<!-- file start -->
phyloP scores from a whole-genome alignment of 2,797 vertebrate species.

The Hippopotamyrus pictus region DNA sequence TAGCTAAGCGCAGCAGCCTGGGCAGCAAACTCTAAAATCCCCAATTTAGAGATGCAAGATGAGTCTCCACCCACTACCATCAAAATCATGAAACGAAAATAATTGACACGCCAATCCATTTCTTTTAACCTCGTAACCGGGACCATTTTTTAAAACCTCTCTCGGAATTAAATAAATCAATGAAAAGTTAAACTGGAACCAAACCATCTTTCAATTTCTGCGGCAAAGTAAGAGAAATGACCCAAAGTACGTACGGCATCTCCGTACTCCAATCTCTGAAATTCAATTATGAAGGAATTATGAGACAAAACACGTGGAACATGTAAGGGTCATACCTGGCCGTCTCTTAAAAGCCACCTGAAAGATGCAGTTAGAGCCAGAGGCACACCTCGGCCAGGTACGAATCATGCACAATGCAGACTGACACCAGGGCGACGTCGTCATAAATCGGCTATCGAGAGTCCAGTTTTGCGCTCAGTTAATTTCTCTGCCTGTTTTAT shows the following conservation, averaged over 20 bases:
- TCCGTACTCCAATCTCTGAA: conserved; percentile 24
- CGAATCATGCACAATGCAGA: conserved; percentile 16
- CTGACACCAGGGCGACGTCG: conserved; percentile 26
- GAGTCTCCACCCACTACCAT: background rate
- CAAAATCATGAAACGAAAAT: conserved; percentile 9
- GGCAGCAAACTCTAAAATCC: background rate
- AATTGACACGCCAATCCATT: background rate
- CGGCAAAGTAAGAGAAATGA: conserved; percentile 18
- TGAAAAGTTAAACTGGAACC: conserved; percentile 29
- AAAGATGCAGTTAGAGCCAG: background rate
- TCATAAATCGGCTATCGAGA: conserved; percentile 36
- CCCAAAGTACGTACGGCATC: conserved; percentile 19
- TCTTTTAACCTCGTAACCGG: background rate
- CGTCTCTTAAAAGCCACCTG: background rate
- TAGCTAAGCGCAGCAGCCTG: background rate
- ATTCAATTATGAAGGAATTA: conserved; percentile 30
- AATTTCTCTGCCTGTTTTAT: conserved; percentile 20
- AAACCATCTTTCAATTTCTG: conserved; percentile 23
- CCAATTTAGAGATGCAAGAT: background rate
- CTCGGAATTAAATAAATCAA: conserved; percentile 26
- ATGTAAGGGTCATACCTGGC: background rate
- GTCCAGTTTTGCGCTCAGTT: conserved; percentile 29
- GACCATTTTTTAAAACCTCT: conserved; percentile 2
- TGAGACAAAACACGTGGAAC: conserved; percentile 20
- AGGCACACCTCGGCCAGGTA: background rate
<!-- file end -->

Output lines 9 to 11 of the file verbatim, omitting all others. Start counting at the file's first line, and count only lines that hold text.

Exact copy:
- AATTGACACGCCAATCCATT: background rate
- CGGCAAAGTAAGAGAAATGA: conserved; percentile 18
- TGAAAAGTTAAACTGGAACC: conserved; percentile 29